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Cost of ownership.

Posted 02-26-2013 at 06:15 AM by rich_c

I've noticed over the past week or two, a few of my friends have posted on social media sites regarding issues they're having with the operating system they're currently using. I'm sure when I detail what the problems are, it'll follow that the OS in question is obvious without me naming and shaming it. I thought I'd share in a bit of detail how I think migrating to Linux* might help.

Firstly, familiarity and fitting in with existing working practices. A lot has been said over the past few years about user interfaces that are more suited to mobile devices but have been used as a desktop 'replacement'. A clear case of a square peg in a round hole. I just did a quick roundup of my Linux machines, all of which run openSUSE 12.2. My netbook, which I'm using to write this, has 5 different desktop environments or window managers available to a user when they login. My secondary PC also has 5 while my main PC has 3. On my netbook and main PC, just one of the options is KDE Plasma. My netbook is set up as Plasma Netbook while the desktop PC is set up as Plasma Desktop. Here's more info on that - http://www.kde.org/workspaces/ The point is that most decent Linux distros provide a lot of options to enable the user to make their system fit them rather than the other way around.

Secondly an issue that, in my experience too, causes a lot of aggrivation. System updates that require a reboot. Thankfully, these are a rare thing with Linux distros. The only exception I'm aware of is when a kernel upgrade or update has occurred. As Linux users will appreciate, not only do updates take care of the system itself, but most of the time all your installed applications will receive updates too. Unless you've installed software from outside of your distro's repositories, which happens occassionally. The same cannot be said of other platforms where system and application updates are generally handled seperately and often require a reboot to finish the install process. This is not normal or acceptable. Another point in evidence of this is, when was the last time your smartphone (Assuming Android.) required a reboot to update an application?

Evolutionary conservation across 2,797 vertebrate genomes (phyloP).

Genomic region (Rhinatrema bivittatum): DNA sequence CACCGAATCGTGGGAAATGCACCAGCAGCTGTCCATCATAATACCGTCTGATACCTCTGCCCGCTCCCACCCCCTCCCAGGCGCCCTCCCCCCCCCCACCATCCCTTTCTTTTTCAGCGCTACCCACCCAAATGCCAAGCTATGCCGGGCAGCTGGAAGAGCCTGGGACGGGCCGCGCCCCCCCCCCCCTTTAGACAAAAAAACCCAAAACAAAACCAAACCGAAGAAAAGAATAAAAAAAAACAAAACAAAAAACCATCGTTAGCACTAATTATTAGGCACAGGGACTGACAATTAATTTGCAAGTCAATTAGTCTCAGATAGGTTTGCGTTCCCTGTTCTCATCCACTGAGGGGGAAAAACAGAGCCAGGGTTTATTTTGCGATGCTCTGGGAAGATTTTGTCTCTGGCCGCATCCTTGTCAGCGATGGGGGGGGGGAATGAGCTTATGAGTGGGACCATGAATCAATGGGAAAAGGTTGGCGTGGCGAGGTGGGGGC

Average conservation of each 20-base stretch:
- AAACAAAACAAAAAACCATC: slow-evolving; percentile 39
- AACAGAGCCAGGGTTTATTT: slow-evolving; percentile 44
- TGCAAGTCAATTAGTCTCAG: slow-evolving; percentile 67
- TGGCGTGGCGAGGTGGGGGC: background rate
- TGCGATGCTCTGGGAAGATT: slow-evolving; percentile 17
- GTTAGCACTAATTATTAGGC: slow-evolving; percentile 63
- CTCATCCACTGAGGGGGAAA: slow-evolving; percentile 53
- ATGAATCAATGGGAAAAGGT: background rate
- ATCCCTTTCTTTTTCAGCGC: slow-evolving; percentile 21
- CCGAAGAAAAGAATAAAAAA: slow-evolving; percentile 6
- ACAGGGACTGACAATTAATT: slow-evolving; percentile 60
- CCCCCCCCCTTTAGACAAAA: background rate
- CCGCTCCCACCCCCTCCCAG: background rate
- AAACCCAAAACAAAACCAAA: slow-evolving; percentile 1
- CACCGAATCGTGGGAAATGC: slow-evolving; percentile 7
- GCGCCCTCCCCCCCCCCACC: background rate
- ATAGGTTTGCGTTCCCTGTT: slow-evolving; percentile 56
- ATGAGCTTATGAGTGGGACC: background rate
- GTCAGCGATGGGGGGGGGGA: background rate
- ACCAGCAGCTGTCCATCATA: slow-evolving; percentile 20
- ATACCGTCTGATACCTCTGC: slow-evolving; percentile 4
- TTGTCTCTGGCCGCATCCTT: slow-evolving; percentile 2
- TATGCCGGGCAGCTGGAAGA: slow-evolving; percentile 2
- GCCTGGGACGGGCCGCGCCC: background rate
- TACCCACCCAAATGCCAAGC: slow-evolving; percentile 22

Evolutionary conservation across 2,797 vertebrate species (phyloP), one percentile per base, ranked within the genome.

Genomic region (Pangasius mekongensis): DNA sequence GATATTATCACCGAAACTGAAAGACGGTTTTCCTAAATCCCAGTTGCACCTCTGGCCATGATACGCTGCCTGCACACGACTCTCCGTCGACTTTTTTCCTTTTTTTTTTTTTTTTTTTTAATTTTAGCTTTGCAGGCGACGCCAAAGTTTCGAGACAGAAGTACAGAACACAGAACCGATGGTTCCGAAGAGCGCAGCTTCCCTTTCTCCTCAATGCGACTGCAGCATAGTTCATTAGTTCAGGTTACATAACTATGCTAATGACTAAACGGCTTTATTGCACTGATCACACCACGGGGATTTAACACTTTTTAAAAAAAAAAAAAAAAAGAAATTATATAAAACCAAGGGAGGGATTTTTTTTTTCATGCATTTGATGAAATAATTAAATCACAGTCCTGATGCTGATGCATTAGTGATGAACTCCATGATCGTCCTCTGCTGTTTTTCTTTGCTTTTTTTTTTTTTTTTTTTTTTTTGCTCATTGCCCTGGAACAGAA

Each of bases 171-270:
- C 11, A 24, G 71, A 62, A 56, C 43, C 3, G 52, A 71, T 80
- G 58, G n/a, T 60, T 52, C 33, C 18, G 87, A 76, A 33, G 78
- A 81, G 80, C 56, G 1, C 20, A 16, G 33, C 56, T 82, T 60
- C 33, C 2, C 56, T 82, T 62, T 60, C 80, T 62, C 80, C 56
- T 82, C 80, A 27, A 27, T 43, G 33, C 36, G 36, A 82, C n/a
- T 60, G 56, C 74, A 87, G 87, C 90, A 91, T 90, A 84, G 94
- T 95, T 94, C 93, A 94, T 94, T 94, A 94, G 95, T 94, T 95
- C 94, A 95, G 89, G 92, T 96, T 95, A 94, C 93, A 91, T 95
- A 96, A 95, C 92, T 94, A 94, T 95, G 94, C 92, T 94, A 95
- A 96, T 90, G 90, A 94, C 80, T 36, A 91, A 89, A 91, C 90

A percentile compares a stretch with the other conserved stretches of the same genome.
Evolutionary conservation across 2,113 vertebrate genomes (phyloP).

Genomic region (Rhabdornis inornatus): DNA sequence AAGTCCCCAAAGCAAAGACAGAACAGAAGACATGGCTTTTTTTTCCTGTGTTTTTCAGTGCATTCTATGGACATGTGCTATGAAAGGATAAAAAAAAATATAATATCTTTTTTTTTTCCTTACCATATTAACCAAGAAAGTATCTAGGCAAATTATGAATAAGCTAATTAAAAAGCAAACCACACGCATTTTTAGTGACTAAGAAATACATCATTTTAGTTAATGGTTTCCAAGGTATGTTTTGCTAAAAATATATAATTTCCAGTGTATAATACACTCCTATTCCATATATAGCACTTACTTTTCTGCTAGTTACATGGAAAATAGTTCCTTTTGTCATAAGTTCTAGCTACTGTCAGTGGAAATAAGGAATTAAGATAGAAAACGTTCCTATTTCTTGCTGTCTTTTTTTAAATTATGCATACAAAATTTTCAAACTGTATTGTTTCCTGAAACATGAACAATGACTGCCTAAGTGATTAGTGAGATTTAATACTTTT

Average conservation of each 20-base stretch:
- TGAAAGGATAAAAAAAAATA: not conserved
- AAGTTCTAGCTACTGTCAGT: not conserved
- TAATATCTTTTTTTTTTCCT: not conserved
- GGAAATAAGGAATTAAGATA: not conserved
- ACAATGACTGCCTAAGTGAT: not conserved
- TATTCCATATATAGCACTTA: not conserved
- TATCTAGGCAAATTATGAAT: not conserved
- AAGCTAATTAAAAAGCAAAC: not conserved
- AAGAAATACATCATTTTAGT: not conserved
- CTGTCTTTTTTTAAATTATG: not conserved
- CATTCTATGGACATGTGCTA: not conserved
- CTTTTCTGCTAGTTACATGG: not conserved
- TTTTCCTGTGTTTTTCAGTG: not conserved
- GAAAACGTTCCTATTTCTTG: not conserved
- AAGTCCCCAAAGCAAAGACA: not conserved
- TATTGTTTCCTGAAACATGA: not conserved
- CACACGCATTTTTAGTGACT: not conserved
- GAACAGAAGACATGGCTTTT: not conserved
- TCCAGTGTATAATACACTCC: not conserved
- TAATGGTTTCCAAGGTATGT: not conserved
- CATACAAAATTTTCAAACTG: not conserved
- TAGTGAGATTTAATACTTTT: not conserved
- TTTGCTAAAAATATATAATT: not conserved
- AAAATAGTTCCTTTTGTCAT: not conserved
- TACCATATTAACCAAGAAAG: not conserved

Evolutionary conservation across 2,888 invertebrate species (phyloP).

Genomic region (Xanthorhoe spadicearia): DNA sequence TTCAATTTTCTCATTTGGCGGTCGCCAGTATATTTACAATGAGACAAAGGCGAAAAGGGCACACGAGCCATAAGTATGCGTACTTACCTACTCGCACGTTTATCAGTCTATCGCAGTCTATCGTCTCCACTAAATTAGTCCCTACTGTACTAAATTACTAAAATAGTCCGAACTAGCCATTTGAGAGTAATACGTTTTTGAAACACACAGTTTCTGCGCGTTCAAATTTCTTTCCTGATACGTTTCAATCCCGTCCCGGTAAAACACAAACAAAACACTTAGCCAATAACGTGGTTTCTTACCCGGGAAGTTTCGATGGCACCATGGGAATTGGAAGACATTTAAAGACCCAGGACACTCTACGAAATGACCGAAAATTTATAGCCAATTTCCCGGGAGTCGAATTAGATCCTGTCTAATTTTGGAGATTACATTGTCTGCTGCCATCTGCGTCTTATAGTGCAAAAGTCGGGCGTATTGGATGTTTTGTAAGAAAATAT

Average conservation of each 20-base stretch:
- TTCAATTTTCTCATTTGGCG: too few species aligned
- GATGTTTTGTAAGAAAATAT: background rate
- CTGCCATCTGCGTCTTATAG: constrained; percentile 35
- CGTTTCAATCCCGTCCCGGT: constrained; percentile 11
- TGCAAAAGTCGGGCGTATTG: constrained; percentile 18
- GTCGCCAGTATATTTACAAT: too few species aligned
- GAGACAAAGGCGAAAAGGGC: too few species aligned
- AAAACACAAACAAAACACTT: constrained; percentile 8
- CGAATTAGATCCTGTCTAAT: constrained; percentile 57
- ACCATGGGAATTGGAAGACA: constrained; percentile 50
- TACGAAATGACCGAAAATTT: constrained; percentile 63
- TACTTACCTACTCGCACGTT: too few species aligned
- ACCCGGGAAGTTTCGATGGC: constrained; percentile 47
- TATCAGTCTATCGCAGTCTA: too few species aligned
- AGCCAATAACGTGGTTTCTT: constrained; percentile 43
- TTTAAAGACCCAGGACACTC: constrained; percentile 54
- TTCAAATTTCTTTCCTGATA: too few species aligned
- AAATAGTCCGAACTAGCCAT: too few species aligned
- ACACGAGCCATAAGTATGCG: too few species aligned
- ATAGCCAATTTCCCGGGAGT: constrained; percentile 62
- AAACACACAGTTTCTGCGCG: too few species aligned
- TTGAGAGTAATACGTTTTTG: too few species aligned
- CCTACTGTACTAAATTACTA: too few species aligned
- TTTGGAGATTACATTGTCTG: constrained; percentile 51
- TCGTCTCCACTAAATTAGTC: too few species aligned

“Linux is only free if your time is worth nothing” is a quote detractors often wheel out. Run that by me again? Both these issues illustrate points where Linux wins in a total cost of ownership comparison. Firstly, you can tailor your system to fit in with how you work. It's not a great leap to see that efficient working saves you time and money. Again, it's obvious that maximising uptime saves time and money. Reboots can take anything from less than a minute to 20 minutes depending on various factors. If you're toward the higher end of the range, that's another 20 mins of your life you'll never see again...

* - In my opinion, migrating to Linux is ideally something that should be done with some planning and preparation. For example, start using FOSS applications on your existing OS before doing anything else! Firefox or Chrome (Chromium) for your web browser, Thunderbird for email & Libreoffice for office suite.
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